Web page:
Blood is an essential aspect or fluid of the body involved in circulation, nutrients, waste, healing, and much more.

Blood is composed of blood cells, plasma, water, proteins, glucose, oxygen, carbon dioxide, hormones, minerals, broken down products, and more.

Plasma is about 55% of the blood volume.

Water takes up 90% of the volume of the blood.

Blood Cells – Red blood cells (RBCs), White blood cells (WBCs), and platelets.

The RBC and WBC can be broken down into more specific cells.

Hemoglobin – an iron containing protein which helps transport oxygen and allows its solubility in blood.

The “redness” of the blood occurs when hemoglobin binds to oxygen.

The “darkness” or “blueness” of the blood occurs when hemoglobin when the cells are deoxygenated.

Blood accounts for 7% of the body’s weight.

Average adult as 5 Liters.

 

Function

  • When blood without oxygen reaches the lungs – the blood becomes oxygenated that is then pumped from the Heart throughout the body.
  • Allows for nutrients to be shipped, moved, and transported around the body.
  • Allows for hormones to be shipped, moved, and transported around the body.
  • Facilitates the removal of waste products such as Carbon Dioxide, Urea, Lactic acid and more.
  • Allows for coagulation, a reaction that occurs when blood transforms from a liquid to a solid due to injury, Inflammation, and more.
  • Helps regulate the pH of the body
  • Helps regulate the core temperature of the body.
  • Helps regulate the immunological function of the Immune System of the body including circulation of immunological cells such as WBC.
  • Helps allow for the detection of foreign material by antibodies.
  • Blood helps control blood pressure, kidney function, heart function, and many more medical requirements.
  • Hydraulic Function – the specialized use of blood to cause engorgement or other changes in the tissue or skin directly related to the blood.

 

Normal Parameters of blood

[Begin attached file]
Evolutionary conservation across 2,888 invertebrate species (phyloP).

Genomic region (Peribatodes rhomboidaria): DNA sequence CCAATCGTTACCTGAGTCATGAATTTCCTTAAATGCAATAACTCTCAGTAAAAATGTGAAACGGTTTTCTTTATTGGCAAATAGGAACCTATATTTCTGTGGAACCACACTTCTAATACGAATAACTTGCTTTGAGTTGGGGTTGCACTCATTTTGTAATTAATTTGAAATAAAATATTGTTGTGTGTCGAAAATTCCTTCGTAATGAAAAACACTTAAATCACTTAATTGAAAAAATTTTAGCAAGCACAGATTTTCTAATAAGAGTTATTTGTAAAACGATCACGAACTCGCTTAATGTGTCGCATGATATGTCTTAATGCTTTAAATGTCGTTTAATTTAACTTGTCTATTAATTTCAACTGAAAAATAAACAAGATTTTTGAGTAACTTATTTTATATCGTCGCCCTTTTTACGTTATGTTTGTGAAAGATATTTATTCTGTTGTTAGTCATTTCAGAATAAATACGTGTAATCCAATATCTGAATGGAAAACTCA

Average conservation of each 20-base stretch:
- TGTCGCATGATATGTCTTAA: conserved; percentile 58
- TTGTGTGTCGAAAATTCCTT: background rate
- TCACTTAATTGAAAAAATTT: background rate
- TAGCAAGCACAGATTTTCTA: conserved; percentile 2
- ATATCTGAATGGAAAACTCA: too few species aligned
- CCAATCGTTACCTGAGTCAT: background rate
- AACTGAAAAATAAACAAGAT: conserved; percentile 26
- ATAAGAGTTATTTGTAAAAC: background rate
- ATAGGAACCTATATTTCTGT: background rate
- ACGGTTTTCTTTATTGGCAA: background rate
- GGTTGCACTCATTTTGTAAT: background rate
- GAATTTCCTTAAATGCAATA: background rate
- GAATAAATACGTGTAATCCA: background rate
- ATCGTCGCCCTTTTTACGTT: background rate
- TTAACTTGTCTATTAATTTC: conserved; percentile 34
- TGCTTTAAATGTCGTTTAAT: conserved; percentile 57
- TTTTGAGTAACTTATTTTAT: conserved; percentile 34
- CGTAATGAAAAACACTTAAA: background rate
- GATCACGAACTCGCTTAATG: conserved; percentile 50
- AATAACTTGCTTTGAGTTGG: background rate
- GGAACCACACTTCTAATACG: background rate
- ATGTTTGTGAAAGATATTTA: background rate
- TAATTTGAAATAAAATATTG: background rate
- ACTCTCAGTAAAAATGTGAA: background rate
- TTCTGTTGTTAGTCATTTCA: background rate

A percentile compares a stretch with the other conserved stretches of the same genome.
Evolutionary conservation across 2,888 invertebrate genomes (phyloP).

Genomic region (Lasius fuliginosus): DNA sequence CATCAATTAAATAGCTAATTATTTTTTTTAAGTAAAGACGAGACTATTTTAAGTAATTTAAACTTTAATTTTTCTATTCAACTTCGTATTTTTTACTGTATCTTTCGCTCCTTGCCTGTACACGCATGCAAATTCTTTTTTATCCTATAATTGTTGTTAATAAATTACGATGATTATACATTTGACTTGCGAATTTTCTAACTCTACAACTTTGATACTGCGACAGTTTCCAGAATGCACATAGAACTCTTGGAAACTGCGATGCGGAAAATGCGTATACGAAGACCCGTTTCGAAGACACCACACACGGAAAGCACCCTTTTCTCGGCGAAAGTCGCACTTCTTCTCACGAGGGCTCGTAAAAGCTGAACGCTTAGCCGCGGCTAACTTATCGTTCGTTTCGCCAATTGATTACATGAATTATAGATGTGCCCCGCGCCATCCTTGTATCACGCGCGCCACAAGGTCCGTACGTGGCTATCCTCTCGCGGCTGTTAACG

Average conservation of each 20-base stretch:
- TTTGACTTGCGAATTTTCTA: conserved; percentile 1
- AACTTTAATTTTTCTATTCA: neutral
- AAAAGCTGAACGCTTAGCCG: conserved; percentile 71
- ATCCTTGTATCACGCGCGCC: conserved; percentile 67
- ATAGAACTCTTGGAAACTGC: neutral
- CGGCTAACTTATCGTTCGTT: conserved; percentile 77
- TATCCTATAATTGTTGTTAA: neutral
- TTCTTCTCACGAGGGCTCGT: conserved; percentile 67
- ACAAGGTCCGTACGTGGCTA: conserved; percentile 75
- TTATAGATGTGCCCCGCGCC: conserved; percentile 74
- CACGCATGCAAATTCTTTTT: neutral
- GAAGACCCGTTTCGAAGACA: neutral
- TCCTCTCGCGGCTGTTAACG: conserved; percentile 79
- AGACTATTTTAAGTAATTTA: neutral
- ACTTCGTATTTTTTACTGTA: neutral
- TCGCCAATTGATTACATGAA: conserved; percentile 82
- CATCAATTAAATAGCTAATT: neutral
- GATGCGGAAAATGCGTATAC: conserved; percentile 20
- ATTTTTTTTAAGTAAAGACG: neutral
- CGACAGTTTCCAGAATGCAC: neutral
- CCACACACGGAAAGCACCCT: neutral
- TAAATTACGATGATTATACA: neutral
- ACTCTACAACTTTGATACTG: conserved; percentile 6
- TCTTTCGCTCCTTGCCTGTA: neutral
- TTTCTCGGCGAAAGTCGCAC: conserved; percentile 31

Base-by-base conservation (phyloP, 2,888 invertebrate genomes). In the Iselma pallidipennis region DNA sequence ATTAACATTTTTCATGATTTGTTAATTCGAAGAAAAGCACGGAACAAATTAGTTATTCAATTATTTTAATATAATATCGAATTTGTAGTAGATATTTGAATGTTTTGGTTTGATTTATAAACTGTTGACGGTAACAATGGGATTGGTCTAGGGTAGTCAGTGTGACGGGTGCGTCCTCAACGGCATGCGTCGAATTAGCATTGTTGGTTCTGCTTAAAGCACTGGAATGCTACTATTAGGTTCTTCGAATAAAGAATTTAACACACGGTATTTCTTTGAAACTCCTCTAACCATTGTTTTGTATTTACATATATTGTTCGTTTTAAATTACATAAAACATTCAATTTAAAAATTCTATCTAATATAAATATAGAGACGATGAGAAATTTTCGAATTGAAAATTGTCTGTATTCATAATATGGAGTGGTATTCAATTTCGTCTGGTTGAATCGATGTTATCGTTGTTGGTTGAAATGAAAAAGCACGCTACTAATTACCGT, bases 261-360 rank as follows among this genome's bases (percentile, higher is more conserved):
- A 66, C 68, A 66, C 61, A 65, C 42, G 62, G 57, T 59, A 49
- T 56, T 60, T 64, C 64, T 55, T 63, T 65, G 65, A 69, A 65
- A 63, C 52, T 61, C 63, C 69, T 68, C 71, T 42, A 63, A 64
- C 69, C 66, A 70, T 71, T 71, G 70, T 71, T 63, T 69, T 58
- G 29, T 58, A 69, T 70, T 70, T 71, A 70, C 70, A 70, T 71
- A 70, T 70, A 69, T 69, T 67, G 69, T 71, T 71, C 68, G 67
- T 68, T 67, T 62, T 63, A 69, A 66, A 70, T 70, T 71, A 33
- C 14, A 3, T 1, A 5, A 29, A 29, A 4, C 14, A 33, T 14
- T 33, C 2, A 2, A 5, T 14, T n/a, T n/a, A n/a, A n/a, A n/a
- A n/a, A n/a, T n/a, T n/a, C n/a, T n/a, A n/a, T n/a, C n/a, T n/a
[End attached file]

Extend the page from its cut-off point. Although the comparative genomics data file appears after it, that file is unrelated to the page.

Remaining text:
1.)  Hematocrit

  • Men: 38-52%
  • Women: 37-47%

2.)  pH

  • 7.35-7.45

3.)  Base excess

  • -3 to +3

4.)  PO2

  • 80-100 33 Hg

5.)  PCO2

  • 35-45 mm Hg

6.)  HCO3

  • 21-27 mM

7.)  Oxygen Saturation

  • Oxygenated: 98-99%
  • Deoxygenated: 75%

 

Oxygen Transport

  • Oxygen + Hgb for oxygen transport
  • Hemoglobin is the primary transport mechanism.
  • Normally blood leaves the lungs at 98-99% saturation
  • Increased oxygen consumption is seen during sustained exercises.

 

Carbon Dioxide Transport

  • Carried in the blood in three ways
  • 1.)  Converted to bicarbonate by the enzyme carbonic anhydrase – CO2 + H2O —>H2CO3 —> H+ + HCO3
  • 2.)  Dissolved in the plasma – less than 10%
  • 3.)  Binds to Hemoglobin – less than 25%
  • When CO2 binds to hemoglobin – that cell has a decreased amount of oxygen that is bound.

 

Production and Break Down of Blood Cells

  • Blood is made in Bone Marrow in a process called Hematopoiesis.
  • This includes Erythropoiesis the process to make red blood cells (RBCs).
  • This also includes Myelopoiesis the process to make white blood cells (WBCs).
  • During childhood – almost all human bones produce RBCs
  • Adults – RBC production is limited to larger bones: Vertebrae, breastbone, ribcage, pelvic bone, bones of arms and legs.
  • Healthy RBC or erythrocytes have a life of about 120 days.
  • Degradation or breakdown occurs in the Spleen and the Liver.

 

Medical Complications Related to Blood

  • Anemia
  • Sickle-cell anemia
  • Hemophilia
  • Leukemia
  • Polycythemia vera
  • Essential Thrombocytosis
  • Thrombophilia
  • Myelodysplastic syndromes
  • HIV
  • Hepatitis
  • Bacteremia or Sepsis
  • Malaria
  • Trypanosomiasis
  • Carbon Monoxide poisoning
  • And more
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